|JP/JPE||Jump if Parity/ Jump if Parity Even||P=1|
|JS||Jump if Signed/ Jump if Negative||S=1|
These instructions are executed after some other instructions which affects the content of flag registers. Let’s discuss these instructions in detail through examples.
8086 Microprocessor Assembly Comparison Example
The code below compares two numbers and print if number 1 is equal, greater or less than number 2. This code is implemented using three conditional branches which are JE, JB and JA.
JA/JNBE will check the CF and ZF flags. If both are 0, then the IP will jump to the target address. Also, if both CF and ZF are equal to 1, then the program will continue to execute sequentially. Moreover, if any one of them is 0 and other is 1, then this instruction will have no effect of program execution.
ORG 100h .MODEL SMALL .DATA NUM_1 DB 23H NUM_2 DB 93H MSG DB "Equal Numbers$" MSG1 DB "Number 1 is less than Number 2$" MSG2 DB "Number 1 is greater than Number 2$" .CODE MOV AX, @DATA MOV DS, AX MOV AH,NUM_1 MOV CH,NUM_2 CMP AH,CH JE L1 ;If AH and CH are equal JB L2 ;If AH is less than CH JA L3 ;If AH is greater than CH L1: MOV DX,OFFSET MSG MOV AH,09H INT 21H RET L2: MOV DX,OFFSET MSG1 MOV AH,09H INT 21H RET L3: MOV DX,OFFSET MSG2 MOV AH,09H INT 21H RET
The JA instruction will check if CF is 0. Even if you don’t use this instruction in the code given below, it will not affect the program execution as if the first two conditions are not satisfied, then it means the number 1 is greater than number 2.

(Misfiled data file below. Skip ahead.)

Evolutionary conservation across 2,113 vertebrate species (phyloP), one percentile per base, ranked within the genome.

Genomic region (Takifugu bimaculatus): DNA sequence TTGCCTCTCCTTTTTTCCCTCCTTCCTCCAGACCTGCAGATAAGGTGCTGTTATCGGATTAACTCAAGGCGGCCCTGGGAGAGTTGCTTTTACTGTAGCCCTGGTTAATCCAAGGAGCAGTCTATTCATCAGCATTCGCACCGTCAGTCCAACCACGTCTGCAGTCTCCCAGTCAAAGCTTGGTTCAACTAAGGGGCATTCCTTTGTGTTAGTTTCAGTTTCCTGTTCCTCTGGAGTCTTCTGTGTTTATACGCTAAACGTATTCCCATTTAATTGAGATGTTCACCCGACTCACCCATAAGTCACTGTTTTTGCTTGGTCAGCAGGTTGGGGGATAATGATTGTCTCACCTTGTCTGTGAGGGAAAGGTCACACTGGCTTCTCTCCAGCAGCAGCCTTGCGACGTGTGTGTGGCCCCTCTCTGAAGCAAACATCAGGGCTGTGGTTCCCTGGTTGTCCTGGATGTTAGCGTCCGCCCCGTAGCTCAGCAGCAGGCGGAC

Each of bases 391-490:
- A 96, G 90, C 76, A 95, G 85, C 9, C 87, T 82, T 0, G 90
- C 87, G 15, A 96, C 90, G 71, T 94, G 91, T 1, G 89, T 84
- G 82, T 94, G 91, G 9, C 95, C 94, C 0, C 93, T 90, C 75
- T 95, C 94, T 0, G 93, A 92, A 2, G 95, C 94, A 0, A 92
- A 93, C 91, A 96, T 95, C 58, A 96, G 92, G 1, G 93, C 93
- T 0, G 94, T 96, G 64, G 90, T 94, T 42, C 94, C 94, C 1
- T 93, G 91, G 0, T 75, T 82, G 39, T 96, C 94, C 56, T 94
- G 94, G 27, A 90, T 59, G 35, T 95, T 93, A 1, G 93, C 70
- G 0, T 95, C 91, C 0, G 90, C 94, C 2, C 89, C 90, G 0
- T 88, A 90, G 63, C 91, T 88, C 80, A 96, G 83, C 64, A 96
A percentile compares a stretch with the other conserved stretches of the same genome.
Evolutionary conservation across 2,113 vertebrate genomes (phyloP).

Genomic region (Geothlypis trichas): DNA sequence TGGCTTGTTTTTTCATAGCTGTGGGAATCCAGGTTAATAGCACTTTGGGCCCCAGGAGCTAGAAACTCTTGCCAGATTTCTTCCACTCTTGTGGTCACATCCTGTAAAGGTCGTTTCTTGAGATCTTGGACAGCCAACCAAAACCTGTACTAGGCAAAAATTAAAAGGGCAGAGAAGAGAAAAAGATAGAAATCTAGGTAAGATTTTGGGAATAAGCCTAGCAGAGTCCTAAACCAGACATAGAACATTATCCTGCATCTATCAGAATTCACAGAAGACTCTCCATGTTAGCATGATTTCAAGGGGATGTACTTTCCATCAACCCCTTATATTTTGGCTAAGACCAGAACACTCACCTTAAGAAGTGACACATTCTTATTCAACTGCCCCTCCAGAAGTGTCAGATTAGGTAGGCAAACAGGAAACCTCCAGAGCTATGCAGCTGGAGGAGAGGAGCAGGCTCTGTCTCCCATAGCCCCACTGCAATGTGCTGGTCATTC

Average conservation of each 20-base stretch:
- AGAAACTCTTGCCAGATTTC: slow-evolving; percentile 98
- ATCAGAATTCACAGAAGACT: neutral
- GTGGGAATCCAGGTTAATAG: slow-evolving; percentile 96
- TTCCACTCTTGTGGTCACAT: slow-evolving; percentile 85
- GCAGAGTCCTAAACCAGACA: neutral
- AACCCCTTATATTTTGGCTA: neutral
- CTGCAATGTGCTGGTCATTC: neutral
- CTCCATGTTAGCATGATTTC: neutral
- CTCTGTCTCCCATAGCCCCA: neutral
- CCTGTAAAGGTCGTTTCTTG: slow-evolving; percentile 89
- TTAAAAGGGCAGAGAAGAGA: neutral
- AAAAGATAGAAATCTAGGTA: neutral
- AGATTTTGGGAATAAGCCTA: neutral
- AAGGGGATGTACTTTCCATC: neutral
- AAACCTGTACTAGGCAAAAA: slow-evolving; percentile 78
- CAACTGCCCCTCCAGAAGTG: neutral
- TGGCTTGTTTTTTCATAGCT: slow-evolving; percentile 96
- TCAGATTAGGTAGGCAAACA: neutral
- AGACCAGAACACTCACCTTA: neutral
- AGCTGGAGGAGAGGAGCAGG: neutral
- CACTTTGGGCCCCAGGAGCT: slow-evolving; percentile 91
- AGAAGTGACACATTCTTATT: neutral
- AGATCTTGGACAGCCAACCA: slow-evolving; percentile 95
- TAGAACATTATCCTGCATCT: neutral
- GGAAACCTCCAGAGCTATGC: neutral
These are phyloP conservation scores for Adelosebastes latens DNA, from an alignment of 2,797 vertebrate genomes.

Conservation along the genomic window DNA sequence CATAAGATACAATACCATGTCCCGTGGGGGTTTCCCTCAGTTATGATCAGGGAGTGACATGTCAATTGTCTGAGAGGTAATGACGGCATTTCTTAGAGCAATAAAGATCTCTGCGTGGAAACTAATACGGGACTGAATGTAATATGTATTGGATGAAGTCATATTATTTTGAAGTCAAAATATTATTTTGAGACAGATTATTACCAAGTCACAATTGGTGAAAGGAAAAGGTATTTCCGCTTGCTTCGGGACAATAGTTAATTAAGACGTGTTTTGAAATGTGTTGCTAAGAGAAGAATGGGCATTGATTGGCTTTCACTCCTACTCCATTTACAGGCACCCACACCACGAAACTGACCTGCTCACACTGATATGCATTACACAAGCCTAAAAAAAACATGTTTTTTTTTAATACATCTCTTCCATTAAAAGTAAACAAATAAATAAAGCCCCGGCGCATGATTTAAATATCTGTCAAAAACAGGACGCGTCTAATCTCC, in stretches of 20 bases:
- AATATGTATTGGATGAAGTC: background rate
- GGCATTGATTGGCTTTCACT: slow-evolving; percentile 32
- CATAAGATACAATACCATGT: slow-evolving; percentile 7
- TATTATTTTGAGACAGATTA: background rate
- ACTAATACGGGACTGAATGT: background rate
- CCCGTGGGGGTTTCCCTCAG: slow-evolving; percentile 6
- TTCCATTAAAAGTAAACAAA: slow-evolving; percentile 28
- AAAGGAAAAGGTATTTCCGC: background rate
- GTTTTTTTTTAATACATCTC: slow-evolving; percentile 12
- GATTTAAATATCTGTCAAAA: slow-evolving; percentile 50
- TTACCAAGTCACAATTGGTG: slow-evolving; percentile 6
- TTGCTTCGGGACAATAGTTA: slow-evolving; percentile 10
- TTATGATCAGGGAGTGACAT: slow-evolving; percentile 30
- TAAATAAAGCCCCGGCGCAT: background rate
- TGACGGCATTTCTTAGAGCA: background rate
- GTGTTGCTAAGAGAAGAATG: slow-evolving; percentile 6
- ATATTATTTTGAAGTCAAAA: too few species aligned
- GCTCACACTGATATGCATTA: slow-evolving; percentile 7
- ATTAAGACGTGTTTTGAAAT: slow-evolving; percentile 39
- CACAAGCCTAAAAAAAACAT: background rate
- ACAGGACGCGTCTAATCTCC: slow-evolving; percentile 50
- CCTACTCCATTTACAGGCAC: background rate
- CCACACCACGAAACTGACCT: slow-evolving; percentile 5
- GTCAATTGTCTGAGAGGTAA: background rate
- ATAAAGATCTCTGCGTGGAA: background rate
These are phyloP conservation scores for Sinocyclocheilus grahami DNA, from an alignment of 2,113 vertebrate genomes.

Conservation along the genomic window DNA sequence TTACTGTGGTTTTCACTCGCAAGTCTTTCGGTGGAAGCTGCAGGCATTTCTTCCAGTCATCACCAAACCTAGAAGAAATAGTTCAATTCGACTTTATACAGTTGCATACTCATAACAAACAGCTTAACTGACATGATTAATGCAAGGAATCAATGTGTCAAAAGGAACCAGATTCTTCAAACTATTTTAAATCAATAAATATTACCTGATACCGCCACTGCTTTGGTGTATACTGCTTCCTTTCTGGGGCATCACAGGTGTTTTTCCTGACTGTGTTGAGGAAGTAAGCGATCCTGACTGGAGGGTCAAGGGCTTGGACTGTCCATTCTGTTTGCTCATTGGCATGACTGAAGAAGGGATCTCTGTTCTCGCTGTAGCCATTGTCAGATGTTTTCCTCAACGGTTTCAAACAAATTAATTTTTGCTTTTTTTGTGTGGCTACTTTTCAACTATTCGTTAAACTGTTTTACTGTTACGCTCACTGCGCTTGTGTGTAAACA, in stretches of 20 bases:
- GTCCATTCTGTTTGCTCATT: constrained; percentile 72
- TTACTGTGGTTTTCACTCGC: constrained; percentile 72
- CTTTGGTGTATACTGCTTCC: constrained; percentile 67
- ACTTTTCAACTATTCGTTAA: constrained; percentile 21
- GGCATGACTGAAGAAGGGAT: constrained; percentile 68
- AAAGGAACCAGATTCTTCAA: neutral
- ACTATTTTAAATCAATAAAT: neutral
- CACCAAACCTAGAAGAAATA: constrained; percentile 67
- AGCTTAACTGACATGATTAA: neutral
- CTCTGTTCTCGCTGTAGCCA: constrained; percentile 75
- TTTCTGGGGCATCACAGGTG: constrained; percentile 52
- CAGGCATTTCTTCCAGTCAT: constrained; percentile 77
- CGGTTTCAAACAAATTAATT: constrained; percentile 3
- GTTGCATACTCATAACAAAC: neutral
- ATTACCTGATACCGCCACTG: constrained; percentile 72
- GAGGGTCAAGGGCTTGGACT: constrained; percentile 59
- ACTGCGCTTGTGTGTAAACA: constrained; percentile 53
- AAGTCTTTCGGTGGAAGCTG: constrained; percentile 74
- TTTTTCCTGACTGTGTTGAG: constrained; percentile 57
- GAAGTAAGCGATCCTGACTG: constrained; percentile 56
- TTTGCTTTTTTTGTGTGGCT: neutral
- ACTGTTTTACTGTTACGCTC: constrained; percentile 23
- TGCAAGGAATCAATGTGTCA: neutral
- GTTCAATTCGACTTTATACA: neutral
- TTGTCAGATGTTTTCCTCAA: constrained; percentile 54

If the two numbers are equal, zero flag (ZF) will be equal to 1. JE instruction checks ZF. If it is 1, the program counter jumps to L1 which will print the message “Equal numbers” on the emulator screen. If the zero flag is 0, then the program counter will jump to the next instruction which is JB L2. The JB or JBNE instructions check whether CF flag is 1 or not. If it is 1, the control is transferred to label address. The Compare instruction subtracts the content of CH from AH. If AH is less than the CH, then it will borrow carry thus setting CF to 1. If CF is 1, then the instructions after label address L2 will undergo execution.
8086 Check Carry Flag Assembly Example
The JAE/JNB/JNC instructions check Carry flag (CF). If it is 0, jump to the target address. For example:
ADD AH, CH JAE L1
Suppose AH=C9H and BH=7AH. The first instruction adds C9 and 7AH and gives 143. As it generates carry, therefore, CF becomes equal to 1. Now after the execution of JAE instruction, the program counter will not jump to L1 instead it would execute the next instruction after JAE instruction. Now replace ADD instruction with CMP instruction. If AH is greater or equal to CH data, then the program counter will jump to the L1 label.